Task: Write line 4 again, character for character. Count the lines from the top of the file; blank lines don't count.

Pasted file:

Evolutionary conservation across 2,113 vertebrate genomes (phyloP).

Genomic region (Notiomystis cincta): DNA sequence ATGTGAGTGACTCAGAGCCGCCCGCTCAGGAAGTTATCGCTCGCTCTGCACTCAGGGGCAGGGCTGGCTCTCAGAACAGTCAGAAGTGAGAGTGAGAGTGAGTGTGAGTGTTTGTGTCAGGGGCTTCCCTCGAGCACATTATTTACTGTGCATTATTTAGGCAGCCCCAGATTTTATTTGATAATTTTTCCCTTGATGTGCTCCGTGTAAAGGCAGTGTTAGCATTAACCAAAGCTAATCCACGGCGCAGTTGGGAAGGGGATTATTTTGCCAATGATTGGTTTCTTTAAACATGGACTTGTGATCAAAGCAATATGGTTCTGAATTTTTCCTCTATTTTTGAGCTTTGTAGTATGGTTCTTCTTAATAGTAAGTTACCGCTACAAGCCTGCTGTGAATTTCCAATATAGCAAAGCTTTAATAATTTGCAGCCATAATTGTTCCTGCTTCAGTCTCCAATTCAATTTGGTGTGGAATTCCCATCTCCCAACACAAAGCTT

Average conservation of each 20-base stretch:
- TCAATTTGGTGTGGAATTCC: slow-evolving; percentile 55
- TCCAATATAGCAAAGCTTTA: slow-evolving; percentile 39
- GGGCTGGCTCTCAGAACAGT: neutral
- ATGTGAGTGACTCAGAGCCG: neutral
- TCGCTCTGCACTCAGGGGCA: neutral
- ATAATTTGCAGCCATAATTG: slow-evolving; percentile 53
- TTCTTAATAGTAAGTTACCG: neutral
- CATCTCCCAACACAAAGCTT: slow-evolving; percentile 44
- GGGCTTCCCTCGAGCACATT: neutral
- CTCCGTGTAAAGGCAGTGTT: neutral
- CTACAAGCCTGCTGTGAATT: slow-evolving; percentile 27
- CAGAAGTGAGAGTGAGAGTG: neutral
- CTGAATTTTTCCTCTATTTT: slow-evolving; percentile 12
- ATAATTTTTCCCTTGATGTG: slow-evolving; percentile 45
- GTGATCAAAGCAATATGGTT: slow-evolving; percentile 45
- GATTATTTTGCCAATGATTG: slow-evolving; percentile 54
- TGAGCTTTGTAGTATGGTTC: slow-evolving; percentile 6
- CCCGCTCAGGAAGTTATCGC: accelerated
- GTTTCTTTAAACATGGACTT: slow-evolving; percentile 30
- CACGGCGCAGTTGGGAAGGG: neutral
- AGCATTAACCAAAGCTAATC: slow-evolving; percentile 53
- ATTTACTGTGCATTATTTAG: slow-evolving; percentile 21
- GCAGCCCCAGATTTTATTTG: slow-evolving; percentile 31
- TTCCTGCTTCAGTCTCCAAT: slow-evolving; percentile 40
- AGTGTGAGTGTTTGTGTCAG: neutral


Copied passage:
- TCAATTTGGTGTGGAATTCC: slow-evolving; percentile 55